Hot times, summer in the city….

by Bill Schlesinger

Most studies predicting changes in species distribution with global warming focus on species that may move into areas that are presently too cold for them—for example, the northward expansion of the range of birds on continents and upward expansion of plants or mammals on mountains. The species presently adapted to cold habitats are predicted to go extinct, as those habitats disappear globally.  Overall, losses of 18 to 35% of today’s biodiversity are anticipated, with the greatest losses resulting from the disappearance of cold habitats.

But, several recent studies indicate that large changes may first be seen in arid and dryland habitats, where species now adapted to hot conditions live on the edge of their tolerance of warmth and limited water.  These species may have little physiological capability to tolerate further warming. Throughout the American west, butterflies have declined at a rate of about 1.6% per year during the past 40 years, associated with warming in the autumn.  Warming in areas or seasons without adequate moisture may be partly responsible for the decline in insects observed globally.

Similarly, in the Mojave Desert of California, which has shown significant warming in recent years, birds have declined markedly during the past century of field observations, likely associated with greater metabolic costs of keeping cool during hot periods.  Interestingly, in the same habitats, desert mammals showed little or no change, likely due to the propensity for most species to burrow into soil habitats that remain cool and stable relative to fluctuations in climate.

The differential response of different taxonomic groups suggests that future ecological communities may be novel— composed of species that do not normally co-occur today. Earliest losses of biodiversity may be found among species in hot climates where some species are pushed beyond their physiological tolerance. A similar response has recently been reported among marine species.  Meanwhile, some species that now occupy colder habitats may spend less metabolic energy keeping warm in a future, warmer world.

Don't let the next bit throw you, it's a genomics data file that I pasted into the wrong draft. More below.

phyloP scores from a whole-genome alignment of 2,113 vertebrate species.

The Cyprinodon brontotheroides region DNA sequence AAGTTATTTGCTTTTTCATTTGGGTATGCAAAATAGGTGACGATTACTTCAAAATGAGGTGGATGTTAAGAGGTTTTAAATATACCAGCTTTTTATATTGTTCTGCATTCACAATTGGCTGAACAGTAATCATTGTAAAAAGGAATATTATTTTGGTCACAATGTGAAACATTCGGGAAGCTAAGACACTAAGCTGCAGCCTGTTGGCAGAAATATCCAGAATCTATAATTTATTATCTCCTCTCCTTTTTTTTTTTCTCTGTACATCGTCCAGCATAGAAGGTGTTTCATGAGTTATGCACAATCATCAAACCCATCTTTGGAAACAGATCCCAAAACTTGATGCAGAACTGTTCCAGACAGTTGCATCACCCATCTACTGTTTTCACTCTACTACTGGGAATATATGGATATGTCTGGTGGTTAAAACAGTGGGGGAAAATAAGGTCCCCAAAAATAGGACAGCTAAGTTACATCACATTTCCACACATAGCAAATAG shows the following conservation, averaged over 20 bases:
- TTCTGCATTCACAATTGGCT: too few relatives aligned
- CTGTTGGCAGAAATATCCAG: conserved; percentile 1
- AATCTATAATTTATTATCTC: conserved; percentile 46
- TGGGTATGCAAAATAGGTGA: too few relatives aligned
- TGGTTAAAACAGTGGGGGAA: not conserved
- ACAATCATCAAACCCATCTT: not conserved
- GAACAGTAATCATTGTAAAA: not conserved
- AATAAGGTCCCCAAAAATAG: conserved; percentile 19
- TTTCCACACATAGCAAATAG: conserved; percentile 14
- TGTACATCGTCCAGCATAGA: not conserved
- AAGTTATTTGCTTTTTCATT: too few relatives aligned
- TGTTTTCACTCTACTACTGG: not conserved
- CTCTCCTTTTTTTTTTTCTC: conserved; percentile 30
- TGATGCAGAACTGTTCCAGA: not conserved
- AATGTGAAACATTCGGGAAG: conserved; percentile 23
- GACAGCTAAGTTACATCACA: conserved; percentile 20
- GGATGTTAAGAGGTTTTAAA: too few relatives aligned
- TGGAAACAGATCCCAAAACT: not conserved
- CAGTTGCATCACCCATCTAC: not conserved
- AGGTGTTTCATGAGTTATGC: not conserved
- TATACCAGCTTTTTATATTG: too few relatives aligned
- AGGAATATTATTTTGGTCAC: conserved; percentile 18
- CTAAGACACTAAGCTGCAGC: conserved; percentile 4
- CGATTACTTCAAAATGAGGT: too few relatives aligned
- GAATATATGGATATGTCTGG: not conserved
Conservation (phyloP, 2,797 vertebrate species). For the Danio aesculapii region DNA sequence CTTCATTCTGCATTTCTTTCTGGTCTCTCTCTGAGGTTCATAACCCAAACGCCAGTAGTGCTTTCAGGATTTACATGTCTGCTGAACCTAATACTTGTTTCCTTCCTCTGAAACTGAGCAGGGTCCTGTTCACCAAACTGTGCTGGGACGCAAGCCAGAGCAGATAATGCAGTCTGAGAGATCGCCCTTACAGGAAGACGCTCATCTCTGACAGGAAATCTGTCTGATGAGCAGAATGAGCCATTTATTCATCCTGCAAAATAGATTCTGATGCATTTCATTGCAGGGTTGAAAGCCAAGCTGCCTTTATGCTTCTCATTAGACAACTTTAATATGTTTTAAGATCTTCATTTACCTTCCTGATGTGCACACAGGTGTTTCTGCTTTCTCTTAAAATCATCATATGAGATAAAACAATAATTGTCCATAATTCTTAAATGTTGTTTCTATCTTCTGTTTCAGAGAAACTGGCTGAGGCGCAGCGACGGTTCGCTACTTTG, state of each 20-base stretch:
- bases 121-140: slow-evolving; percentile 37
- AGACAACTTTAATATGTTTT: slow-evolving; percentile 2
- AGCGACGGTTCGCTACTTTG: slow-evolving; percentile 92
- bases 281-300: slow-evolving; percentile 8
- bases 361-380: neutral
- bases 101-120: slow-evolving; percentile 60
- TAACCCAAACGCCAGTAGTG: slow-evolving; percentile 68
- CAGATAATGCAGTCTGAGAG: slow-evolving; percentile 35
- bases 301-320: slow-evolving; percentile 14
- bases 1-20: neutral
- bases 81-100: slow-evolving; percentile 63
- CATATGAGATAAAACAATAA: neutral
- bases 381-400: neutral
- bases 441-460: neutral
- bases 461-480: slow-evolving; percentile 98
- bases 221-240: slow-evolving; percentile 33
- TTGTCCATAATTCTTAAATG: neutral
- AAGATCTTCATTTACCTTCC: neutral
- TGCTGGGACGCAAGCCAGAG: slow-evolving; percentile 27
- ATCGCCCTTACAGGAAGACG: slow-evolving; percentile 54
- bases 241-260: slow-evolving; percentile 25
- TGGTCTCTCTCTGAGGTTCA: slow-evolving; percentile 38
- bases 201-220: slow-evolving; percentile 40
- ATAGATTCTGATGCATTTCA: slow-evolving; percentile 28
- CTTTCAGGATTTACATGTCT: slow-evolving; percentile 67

Chaudhary, C., A.J. Richardson et al. 2021.  Global warming is causing a more pronounced dip in marine species richness around the equator.  Proceedings of the National Academy of Science 118: doi: 10.1073/pnas.2015094118

Crossley, M.S. et al. 2021.  Recent climate change is creating hotspots of butterfly increase and decline across North America.  Global Change Biology 27: 2702-2714.  doi: 10.1111/gcb.15582

Fadrique, B., et al.  2018.  Widespread but heterogeneous responses of Andean forests to climate change.  Nature 564: 207-212.

Forister, M.L., et al. 2021.  Fewer butterflies seen by community scientists across the warming and drying landscapes of the American West.  Science 371: 1042-1045.

Hantson, S., T.E. Huxman, S. Kimball, J.T. Randerson, and M.L. Goulden. 2021.  Warming as a driver of vegetation loss in the Sonoran Desert of California.  Journal of Geophysical Research, Biogeosciences doi: 10.1029/2020JG005942

McCain, C.M., S.R.B. King, and T.M. Szewczyk. 2021.  Unusually large upward shifts in cold‐adapted, montane mammals as temperature warms.  Ecology

Ostland, M.J. and 15 others. 2021.  Tropicalization of temperate ecosystems in North America: The northward range expansion of tropical organisms in response to warming winter temperatures.  Global Change Biology 27: 3009-3034.

Riddell, E.A. et al. 2021.  Exposure to climate change drives stability or collapse of desert mammal and bird communities.  Science 371: 633-636.

Thomas, C.D. and 18 others. 2004. Extinction risk from climate change. Nature 427: 145–148


Bill Schlesinger

Emeritus Director of Cary Institute, Millbrook
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